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  • Dickinson’s Advertising Flyers: Theorizing Materiality and the Work of Reading
  • Melanie Hubbard (bio)

When Vinnie Dickinson discovered her sister’s poetry after her death, she reported astonishment. Not only were hundreds of poems sewn together in little bundles, but hundreds more lay scattered, and hundreds more still were mere scraps, pieces of paper scribbled on, pinned together in some instances — brown wrapping paper, pharmacy paper, snippets of stationery. 1 Ever since the discovery of her poems, Dickinson’s material practices, particularly the matter of her production and distribution of the poems, have struck commentators as in need of explanation. The fact that she didn’t seek to publish her poems, in fact found print anathema, 2 has puzzled generations of scholars, particularly since many of her dearest friends, editors of newspapers and magazines, writers of very popular essays and books, were directly involved in the publishing world. I propose that Dickinson’s practice, after abandoning the fascicles, was to make her compositions literally “of their milieu,” both by appropriating the print environment of her time and by theorizing thought’s specific and material appearing. Dickinson’s eschewal of print for her poems was both theoretical and practical: it was not a problem with print per se, but it came increasingly to be a problem with the resistance inherent in a project intent on investigating the materiality of representation.

Often misclassified in the Johnson editions of the poems and letters as “Prose Fragments” or drafts, many of the workshop scraps are in fact significant as compositional units. Dickinson’s fugitive productions in the scraps take the lyric’s logic, its refusal of totality and metaphysic, to its extreme by drawing attention to a thought’s materiality in time. This refusal of metaphysic does not result so much from the fact that the compositions are fragmentary, although they may be: rather, these pieces refuse metaphysic by foregrounding the experience of reading. In their peculiar situatedness they draw [End Page 27] attention to reading as a material encounter, a struggle with the potential obstacle to consciousness of the embodiedness of letters.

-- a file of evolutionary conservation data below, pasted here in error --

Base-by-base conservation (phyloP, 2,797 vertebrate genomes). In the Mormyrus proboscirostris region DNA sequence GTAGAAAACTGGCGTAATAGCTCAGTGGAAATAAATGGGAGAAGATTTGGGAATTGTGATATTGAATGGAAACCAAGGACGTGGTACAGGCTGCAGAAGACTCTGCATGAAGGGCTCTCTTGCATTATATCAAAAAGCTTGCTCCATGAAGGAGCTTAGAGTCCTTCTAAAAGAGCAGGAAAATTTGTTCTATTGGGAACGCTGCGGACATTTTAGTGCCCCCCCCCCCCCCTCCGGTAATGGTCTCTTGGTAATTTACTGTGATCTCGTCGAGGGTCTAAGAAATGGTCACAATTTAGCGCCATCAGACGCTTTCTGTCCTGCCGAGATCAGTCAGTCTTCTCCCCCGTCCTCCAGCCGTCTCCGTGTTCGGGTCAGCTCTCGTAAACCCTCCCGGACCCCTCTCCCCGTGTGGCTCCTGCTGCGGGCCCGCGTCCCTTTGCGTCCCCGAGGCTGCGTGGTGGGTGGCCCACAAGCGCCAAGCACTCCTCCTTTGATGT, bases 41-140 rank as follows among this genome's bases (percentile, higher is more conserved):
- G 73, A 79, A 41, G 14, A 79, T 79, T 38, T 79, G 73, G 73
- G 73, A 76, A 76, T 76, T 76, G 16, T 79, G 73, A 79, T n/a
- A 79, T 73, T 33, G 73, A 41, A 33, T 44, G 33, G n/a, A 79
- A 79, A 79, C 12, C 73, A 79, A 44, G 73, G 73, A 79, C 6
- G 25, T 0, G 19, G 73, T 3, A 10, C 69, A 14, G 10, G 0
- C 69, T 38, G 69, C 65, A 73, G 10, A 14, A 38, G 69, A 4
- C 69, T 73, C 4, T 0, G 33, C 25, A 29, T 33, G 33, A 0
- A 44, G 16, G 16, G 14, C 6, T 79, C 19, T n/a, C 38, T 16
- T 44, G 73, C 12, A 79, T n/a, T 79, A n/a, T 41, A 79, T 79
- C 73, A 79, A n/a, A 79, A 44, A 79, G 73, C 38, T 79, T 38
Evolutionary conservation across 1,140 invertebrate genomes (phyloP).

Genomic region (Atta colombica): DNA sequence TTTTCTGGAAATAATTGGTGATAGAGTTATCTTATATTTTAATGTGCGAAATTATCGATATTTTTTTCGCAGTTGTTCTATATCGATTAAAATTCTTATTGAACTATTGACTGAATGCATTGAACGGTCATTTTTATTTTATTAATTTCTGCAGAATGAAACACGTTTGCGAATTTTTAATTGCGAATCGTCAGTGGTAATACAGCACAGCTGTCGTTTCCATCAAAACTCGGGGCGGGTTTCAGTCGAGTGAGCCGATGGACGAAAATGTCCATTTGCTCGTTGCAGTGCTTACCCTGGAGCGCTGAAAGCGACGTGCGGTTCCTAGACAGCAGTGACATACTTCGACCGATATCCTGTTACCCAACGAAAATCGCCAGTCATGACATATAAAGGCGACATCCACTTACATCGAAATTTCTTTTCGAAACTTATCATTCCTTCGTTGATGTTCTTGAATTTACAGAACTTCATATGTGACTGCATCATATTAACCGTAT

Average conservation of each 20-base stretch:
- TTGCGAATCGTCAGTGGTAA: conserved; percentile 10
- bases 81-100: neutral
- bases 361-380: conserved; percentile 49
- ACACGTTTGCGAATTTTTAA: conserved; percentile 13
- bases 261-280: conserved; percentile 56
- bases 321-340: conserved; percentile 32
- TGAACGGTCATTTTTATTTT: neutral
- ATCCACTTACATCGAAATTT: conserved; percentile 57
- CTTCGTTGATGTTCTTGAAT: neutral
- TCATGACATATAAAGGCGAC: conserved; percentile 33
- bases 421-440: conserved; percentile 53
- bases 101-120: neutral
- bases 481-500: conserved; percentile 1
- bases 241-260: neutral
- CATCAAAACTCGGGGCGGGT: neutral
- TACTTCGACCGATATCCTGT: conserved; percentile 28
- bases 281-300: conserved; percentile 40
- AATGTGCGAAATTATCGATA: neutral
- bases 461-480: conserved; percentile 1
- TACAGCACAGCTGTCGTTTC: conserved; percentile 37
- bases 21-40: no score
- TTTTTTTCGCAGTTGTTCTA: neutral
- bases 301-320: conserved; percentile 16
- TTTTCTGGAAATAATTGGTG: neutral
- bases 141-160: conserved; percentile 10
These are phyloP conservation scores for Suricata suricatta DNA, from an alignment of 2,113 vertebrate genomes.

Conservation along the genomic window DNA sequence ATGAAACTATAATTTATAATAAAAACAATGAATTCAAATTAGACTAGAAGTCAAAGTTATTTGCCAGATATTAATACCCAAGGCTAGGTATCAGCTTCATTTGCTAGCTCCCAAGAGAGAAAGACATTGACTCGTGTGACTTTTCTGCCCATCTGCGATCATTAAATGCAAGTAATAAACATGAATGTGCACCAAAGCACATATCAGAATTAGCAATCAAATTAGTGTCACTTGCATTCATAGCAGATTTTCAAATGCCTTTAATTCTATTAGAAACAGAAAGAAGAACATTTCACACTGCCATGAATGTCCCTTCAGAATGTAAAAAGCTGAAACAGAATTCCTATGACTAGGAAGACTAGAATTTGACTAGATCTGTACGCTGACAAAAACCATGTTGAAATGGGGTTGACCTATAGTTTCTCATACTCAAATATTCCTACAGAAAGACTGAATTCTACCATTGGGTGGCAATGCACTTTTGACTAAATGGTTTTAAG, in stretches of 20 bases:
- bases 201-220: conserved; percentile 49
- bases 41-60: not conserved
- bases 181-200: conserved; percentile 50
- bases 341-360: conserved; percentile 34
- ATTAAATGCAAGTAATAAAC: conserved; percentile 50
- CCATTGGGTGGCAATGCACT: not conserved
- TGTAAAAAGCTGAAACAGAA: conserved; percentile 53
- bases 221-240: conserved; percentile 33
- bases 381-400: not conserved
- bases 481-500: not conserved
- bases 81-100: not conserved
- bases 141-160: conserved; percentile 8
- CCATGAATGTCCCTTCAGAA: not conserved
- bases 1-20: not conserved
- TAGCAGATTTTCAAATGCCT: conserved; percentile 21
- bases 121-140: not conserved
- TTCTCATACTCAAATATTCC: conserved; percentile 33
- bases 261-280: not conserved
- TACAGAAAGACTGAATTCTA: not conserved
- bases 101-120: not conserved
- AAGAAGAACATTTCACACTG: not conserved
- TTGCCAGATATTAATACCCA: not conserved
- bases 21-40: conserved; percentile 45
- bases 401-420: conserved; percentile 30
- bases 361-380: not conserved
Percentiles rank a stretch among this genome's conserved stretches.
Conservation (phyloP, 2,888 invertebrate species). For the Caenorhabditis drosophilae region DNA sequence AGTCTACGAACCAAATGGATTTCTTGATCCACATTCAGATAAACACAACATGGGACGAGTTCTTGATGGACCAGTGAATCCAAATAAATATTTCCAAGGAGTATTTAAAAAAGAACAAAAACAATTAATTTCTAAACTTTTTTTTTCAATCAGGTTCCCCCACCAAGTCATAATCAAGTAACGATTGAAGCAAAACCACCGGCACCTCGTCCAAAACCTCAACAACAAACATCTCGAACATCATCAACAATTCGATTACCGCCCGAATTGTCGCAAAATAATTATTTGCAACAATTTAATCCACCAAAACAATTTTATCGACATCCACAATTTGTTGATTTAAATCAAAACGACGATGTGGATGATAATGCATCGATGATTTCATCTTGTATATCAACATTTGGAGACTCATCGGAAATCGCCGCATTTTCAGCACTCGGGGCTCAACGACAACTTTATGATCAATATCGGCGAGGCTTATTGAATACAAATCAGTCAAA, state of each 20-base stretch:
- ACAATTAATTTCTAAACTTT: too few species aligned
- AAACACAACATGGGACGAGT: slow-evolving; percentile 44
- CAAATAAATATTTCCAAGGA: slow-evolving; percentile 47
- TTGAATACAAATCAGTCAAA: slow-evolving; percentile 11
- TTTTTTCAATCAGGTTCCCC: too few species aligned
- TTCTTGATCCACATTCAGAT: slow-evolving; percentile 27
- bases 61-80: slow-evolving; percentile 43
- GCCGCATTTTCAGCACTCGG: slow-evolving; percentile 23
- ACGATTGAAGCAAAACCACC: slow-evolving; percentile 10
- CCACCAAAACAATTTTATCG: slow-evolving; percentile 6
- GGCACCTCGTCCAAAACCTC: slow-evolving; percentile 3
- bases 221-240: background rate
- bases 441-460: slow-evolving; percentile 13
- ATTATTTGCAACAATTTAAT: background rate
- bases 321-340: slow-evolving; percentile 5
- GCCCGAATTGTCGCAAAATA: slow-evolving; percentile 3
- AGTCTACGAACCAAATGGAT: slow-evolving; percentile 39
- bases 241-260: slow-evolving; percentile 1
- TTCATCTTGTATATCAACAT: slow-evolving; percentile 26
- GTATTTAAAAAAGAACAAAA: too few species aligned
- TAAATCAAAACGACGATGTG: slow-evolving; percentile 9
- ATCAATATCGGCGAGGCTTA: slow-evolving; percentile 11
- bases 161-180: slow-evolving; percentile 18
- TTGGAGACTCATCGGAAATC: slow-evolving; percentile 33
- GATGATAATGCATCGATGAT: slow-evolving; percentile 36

Dickinson’s representational practices concern themselves with the paradox of language’s material appearence, its need for the precisely immaterial imagination. Her practice of housing variants in the fascicle poems had already created a situation in which the poem cannot be settled as an object, and in which the reader must become conscious of language not as a system of equivalences, but as a system of relationships requiring mediation and construction by a reader. When her compositional practices move from the use of variants which produce the impossibility of objectifying the poem to the even more complex interactions with already textualized media such as newspaper clippings and advertisements, they produce a reading experience which dissolves altogether the notion of the poem as an object. Paradoxically, as Dickinson’s practices investigate thought’s inevitable materiality, what the reader derives is more and more relational and imaginary. The poem takes place as a set of relationships formed with and by the reader.

A special set of pieces do their own theoretical work: they thematize and compose relationships of their material predicaments in a commercial print environment in a way largely inaccessible to poems composed for the fascicle or book format. 3 In so doing, they constitute a sustained and inclusive commentary by Dickinson upon her own poetic project. 4 They are readily distinguishable from the humbler products of Dickinson’s workshop — fragments and drafts composed on pharmacy wrappers and bits of brown paper bags, for instance — but they are not, therefore, atypical. While the circumstances and motives responsible for the less theoretically active scraps are often recoverable at the thematic or material level, poems and prose meditations composed on advertising flyers, newspaper ads, guarantees, commercial stationery, bits of magazines, book and medicine show circulars, a flyleaf, envelope flaps, penmanship practice slips, and shopping lists both embed the motive circumstance for thought at the material level and think about the materiality of that circumstance. These compositions suggest that the medium of consciousness (language) is endangered by its potentially illegible materiality, and that the work of reading is therefore vital to the health of letters...

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pp. 27-54
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